There are consistent, though uncommon, reports of muscle weakness and aches in people taking statins, though the incidence has been the same in clinical trial participants taking placebos. One in every thousand people taking a statin develops a condition called myositis, with an elevated level of the muscle enzyme creatine kinase (CPK) accompanying the muscle aches. Rarer still, about one in every 10,000 people taking a statin progresses to serious muscle disease and acute kidney failure, although the early signal from raised CPK levels should give plenty of time to stop therapy before that happens.
The benefits of statins nonetheless far outweigh the rare serious side effects, according to a clinical advisory from the American College of Cardiology, the American Heart Association, and the National Heart, Lung, and Blood Institute.
“Given a one-in-five chance of heart disease in diabetes,” Dr. Keilson says, “the one-in-10,000 chance of serious side effects from the statins shouldn’t keep anyone from reaping the benefits of the therapy.”
A five-year study funded by the National Institutes of Health comparing the side effects of simvastatin and pravastatin against placebo is due to be completed this year. The $5 million study is investigating issues such as muscle pains and anecdotal reports of cognitive dysfunction in people taking statins.
Alternative LDL-lowering drugs include the bile acid sequestrants, such as cholestyramine (Questran, Questran Light) and colestipol (Colestid). These drugs lower LDL cholesterol and have few serious side effects, though they have been associated with bothersome gastrointestinal side effects. Some may also find cholestyramine and some forms of colestipol unpalatable because they are powders or granules that must be mixed with water. (A tablet form of colestipol is available.) A newer drug in this class, colesevelam (WelChol), comes in tablet form and may be better tolerated and as effective as its predecessors.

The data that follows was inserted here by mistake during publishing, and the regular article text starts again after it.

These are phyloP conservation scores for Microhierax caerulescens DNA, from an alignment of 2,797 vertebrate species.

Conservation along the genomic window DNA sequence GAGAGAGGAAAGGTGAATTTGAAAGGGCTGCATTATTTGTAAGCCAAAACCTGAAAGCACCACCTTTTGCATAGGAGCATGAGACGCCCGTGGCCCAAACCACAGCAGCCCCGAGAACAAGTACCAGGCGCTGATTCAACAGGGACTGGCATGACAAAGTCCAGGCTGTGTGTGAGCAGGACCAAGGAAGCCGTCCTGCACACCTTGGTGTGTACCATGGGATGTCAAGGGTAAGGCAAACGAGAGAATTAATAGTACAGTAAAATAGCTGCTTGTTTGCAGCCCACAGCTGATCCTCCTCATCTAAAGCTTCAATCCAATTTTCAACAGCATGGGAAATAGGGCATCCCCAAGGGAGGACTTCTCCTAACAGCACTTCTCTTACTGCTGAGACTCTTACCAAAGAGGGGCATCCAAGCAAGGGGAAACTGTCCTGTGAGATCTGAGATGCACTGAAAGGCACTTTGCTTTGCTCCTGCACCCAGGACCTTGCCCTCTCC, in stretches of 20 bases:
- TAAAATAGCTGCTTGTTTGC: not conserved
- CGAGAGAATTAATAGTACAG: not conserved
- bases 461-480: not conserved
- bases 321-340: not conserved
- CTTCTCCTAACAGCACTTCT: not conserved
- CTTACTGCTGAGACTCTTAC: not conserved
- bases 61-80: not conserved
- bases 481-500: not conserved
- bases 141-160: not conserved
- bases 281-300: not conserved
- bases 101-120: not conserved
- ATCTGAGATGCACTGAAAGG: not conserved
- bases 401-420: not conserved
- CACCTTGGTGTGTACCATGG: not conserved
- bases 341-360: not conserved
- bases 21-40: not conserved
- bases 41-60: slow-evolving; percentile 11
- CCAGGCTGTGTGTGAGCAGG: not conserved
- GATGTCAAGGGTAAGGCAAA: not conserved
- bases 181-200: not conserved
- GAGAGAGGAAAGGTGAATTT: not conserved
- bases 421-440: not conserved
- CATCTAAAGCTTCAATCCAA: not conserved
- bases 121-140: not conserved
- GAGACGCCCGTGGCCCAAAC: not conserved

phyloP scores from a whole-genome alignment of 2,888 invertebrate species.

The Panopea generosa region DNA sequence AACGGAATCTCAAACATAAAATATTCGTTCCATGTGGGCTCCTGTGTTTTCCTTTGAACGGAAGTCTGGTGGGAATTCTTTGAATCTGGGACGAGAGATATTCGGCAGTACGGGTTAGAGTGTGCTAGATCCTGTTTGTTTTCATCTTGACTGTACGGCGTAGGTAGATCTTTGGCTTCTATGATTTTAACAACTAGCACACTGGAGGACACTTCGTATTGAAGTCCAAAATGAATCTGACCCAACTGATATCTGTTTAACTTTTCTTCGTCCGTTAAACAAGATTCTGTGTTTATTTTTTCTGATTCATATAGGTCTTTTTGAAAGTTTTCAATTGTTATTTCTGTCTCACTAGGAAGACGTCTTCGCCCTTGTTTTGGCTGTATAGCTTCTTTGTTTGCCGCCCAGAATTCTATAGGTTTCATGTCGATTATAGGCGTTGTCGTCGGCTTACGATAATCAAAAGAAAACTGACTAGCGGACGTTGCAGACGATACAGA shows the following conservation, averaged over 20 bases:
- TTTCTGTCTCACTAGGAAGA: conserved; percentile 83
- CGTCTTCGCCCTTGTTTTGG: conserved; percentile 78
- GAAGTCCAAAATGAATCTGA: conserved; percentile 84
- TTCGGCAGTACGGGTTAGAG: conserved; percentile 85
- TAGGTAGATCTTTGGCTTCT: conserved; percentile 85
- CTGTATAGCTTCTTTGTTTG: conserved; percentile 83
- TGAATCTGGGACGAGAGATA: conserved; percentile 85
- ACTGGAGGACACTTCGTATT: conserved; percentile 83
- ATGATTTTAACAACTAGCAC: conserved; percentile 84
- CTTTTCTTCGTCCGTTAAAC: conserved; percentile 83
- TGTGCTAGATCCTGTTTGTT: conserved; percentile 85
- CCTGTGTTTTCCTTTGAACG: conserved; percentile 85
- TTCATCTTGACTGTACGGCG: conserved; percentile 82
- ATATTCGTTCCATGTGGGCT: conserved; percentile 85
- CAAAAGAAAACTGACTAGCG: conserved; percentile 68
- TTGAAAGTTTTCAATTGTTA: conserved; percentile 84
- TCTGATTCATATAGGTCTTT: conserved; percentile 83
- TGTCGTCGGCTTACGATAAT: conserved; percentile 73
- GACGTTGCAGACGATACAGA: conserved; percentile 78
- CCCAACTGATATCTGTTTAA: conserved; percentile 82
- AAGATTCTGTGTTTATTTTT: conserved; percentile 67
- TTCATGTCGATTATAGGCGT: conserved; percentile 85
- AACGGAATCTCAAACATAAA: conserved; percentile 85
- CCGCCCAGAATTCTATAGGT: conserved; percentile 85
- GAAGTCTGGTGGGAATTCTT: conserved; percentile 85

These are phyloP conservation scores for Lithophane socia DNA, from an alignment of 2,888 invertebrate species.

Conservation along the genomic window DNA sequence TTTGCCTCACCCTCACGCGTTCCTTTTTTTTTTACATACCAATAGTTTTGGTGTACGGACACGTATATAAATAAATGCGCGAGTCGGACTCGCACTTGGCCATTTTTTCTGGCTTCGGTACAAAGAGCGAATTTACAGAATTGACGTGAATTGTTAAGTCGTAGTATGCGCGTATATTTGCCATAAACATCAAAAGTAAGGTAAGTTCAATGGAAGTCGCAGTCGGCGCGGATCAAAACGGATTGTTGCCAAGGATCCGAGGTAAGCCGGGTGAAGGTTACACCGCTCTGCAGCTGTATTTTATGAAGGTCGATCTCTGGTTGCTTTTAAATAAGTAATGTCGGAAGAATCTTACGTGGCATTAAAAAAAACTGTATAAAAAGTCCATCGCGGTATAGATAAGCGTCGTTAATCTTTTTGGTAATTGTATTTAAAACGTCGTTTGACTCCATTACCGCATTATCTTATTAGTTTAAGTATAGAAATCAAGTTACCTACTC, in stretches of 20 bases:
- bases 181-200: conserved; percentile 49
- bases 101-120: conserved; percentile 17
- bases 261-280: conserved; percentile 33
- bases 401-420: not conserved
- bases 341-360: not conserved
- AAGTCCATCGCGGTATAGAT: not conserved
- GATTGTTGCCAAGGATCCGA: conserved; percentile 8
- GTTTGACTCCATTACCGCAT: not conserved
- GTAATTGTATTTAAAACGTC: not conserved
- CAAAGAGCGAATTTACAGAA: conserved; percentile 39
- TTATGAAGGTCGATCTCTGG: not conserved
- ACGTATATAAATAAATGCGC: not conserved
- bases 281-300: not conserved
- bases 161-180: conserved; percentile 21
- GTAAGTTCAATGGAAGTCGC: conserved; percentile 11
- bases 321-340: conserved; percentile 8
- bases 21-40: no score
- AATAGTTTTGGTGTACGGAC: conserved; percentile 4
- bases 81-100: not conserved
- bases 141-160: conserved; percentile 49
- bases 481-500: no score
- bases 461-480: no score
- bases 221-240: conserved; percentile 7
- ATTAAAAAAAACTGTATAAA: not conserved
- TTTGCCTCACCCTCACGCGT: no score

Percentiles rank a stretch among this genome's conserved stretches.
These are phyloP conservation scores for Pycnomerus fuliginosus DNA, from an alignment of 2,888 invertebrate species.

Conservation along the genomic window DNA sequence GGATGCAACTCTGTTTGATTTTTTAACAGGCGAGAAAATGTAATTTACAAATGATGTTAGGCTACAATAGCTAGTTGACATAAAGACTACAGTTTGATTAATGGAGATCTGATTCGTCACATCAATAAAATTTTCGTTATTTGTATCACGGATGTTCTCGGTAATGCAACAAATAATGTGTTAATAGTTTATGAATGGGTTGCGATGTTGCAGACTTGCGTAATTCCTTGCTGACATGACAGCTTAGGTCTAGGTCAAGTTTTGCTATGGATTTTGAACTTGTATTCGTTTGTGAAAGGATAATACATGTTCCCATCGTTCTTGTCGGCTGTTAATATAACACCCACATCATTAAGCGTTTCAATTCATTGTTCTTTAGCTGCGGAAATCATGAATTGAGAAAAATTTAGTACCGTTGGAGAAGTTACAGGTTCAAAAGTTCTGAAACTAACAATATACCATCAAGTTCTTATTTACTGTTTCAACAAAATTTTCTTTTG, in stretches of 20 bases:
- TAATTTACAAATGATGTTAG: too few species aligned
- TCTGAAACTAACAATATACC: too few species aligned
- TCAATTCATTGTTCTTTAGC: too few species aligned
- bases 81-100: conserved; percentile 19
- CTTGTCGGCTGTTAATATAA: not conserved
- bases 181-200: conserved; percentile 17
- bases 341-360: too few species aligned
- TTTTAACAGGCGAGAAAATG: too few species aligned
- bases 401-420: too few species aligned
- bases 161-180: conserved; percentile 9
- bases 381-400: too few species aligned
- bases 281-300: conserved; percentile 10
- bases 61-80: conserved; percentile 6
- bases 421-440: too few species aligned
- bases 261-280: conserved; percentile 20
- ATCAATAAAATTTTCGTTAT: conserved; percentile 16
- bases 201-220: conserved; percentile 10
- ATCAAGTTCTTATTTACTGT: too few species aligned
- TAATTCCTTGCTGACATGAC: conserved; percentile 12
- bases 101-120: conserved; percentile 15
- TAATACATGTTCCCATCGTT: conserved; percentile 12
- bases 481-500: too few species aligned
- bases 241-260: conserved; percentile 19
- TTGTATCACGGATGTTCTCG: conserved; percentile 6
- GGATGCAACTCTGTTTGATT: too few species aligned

The bile acid sequestrants can raise triglyceride levels, so in a person with high triglycerides, nicotinic acid, or niacin, is sometimes used instead because it has been shown to decrease levels of LDL cholesterol and triglycerides and to raise levels of HDL cholesterol. The Coronary Drug Project examined the benefits of niacin in people who had had heart attacks and found an 11% lower mortality after 15 years. The side effects of therapeutic niacin treatment include flushing, gastrointestinal upset, and liver damage. Flushing can be reduced by using extended-release (Niaspan) or sustained-release formulations of niacin, but risks of liver damage increase with use of sustained-release (but not extended-release) niacin.
Niacin can also cause high blood glucose levels in some people, so there has been concern about using it in people with diabetes. However, a study published in 2000 concluded that niacin could be safely used in people with diabetes, increasing HDL levels by 29% while lowering LDL levels by 8% and triglycerides by 23%. Current guidelines for people with diabetes allow for its use with mindfulness of the potential side effects.
Ezetimibe (Zetia) is the first in a new class of drugs called cholesterol absorption inhibitors. In clinical trials, it has significantly lowered LDL levels and moderately lowered triglyceride levels and raised HDL levels. Ezetimibe is much better tolerated than the bile acid sequestrants and may ultimately replace them in routine therapy.
Once LDL levels are brought under control, the next step is to address elevated triglyceride levels. The drugs of choice for this therapy are the fibrates: gemfibrozil (Lopid), clofibrate, and fenofibrate (Lofibra, Tricor). In addition to lowering triglycerides, they also moderately lower LDL cholesterol and can change the size of LDL particles from the small, dense type that is more likely to cause atherosclerosis to a larger type. The most common side effects of the fibrates are primarily gastrointestinal symptoms.